Monopod Blocking Mountain Valley Pipeline Celebrates 30th Day
The 30th day of the monopod blockade has arrived, and we’re still here! For 30 days and 29 nights, steadfast Nutty has blocked MVP’s road access into the Hellbender Autonomous Zone in the Jefferson National Forest.
She has held her ground through snow, sleet, hail, heavy winds, driving rain, freezing nights, and (a few) scorching afternoons, perched atop a tiny cot suspended high above the ground.
Now, near the end of April, springtime is incrementally arriving up here on the mountain. Bright green buds are visible (finally) on oaks, tulip poplars, and tiny wild blueberry bushes underfoot. Songbirds can be heard warbling overhead (or in Nutty’s case, at ear level). All manner of insects are waking up and crawling or flying around. On sunny days, supporters on the ground have even seen stripy garter snakes out catching rays on the slopes. In the forest, life continues unfolding, even as MVP’s destructive project creeps forward.
Most days on Pocahontas Rd, MVP work is still taking place — but at an expensive, inconvenient crawl, not the racing pace of “progress” that MVP boasted would occur. Contractors in bright green vests and white hard hats maneuver ATVs through the Forest Service’s round-the-clock stakeout, under Nutty’s back anchor line, surveying and doing roadwork in preparation for the massive drill rig they hope to eventually drive up the ridge.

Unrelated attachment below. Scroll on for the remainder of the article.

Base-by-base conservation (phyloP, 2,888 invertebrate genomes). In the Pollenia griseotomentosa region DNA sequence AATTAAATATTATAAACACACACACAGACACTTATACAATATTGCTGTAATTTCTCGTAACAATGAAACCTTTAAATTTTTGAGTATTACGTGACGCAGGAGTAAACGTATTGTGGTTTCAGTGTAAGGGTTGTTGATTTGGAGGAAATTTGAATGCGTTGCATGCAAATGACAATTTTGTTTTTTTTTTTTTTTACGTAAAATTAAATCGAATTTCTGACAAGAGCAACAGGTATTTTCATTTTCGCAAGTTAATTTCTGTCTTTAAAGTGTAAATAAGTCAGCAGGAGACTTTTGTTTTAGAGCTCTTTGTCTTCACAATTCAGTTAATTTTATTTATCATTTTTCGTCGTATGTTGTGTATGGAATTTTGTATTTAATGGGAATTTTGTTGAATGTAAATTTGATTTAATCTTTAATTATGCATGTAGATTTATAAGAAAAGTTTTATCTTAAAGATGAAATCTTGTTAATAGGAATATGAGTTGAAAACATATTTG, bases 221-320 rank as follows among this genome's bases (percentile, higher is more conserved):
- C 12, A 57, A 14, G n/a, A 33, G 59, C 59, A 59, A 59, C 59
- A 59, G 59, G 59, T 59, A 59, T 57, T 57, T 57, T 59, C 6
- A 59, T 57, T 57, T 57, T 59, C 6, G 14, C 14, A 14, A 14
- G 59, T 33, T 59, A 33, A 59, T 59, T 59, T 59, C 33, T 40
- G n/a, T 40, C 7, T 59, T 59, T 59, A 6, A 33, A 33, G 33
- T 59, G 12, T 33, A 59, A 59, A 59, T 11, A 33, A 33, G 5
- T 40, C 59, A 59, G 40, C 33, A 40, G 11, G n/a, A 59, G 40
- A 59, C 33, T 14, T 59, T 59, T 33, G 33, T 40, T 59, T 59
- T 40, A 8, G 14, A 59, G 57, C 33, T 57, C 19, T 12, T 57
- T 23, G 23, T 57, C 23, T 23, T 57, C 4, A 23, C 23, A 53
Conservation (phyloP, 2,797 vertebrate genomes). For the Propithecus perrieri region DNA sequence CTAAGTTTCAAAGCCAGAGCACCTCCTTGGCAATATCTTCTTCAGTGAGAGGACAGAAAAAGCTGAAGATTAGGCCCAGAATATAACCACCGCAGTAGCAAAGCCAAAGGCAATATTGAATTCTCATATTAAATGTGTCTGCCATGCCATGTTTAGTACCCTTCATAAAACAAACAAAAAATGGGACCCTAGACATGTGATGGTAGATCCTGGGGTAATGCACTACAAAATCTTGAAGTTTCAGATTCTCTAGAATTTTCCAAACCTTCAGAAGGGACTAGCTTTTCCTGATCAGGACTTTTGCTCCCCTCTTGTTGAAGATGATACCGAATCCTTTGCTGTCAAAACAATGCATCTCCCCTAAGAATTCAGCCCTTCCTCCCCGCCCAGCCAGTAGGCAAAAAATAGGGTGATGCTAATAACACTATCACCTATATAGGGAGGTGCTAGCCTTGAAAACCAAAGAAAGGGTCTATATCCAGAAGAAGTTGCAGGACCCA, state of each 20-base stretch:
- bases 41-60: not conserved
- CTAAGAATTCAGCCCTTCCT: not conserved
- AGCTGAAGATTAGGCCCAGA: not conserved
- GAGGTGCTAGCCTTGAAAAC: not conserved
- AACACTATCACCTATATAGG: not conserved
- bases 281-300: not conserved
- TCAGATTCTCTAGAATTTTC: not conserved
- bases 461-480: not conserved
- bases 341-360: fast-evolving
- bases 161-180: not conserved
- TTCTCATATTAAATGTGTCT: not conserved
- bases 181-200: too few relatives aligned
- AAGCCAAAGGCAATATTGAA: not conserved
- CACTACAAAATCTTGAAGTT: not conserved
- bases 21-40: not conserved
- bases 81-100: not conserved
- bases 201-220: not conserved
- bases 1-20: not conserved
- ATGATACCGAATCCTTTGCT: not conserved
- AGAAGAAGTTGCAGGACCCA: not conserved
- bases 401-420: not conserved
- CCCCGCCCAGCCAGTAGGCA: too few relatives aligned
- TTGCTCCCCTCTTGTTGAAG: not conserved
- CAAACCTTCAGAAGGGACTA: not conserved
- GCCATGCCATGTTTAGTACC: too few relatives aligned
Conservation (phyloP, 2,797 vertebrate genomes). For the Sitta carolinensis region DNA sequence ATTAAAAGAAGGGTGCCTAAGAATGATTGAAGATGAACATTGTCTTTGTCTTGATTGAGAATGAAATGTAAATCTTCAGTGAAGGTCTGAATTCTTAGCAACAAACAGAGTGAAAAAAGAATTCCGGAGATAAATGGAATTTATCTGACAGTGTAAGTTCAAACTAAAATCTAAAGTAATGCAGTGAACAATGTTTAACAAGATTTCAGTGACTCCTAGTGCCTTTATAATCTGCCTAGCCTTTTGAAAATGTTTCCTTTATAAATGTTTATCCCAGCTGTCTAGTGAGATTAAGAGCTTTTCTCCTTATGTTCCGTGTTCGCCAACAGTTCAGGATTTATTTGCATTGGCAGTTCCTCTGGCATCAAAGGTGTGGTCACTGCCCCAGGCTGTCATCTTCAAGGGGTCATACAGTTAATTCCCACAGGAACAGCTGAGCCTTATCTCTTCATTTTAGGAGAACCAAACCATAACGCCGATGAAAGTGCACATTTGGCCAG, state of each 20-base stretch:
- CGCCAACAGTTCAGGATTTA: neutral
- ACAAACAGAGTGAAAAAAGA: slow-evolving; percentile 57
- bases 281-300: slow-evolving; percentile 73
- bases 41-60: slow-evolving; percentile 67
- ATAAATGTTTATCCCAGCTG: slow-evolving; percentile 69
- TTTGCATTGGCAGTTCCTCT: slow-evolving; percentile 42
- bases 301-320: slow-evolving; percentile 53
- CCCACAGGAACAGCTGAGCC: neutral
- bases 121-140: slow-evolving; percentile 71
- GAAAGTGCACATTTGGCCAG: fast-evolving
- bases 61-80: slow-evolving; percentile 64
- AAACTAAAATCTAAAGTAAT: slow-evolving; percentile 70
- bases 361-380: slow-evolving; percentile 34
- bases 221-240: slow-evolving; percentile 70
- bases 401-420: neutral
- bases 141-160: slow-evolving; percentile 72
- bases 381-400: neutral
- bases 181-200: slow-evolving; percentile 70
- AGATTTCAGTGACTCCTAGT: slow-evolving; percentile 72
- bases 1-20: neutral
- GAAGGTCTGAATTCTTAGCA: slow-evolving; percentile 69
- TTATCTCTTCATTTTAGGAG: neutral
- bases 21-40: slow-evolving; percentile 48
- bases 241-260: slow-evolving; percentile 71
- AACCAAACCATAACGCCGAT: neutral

This mountain is considered critical to MVP’s construction plans, as evidenced by their EIS and by the great lengths they’re taking to find workarounds to this month-long blockade. They’re mad, but we’re still here!
Today we celebrate the 30th day of this record-breaking monopod, with gratitude for Nutty’s inspiring commitment and determination, and with ambitions for further action. This blockade is just one part of a bigger movement to fight for a livable future in Appalachia and beyond. Much more work remains if we are to stop this ill-conceived project. There are points of intervention possible against extractive destruction everywhere, it just takes a willingness to act.
“There is no shortage of points to join in the fight,” a supporter recently wrote to us after visiting the monopod for a couple days. “Showing up can take so many forms and all of them are critical. All of them nourish others who are showing up; all of them inspire others. Most importantly, all of them demonstrate that we will not sit and watch and wait for the damage to be done – if something is wrong then we will resist.”
Nutty said it best herself: if you want to honor her, take action to stop this pipeline!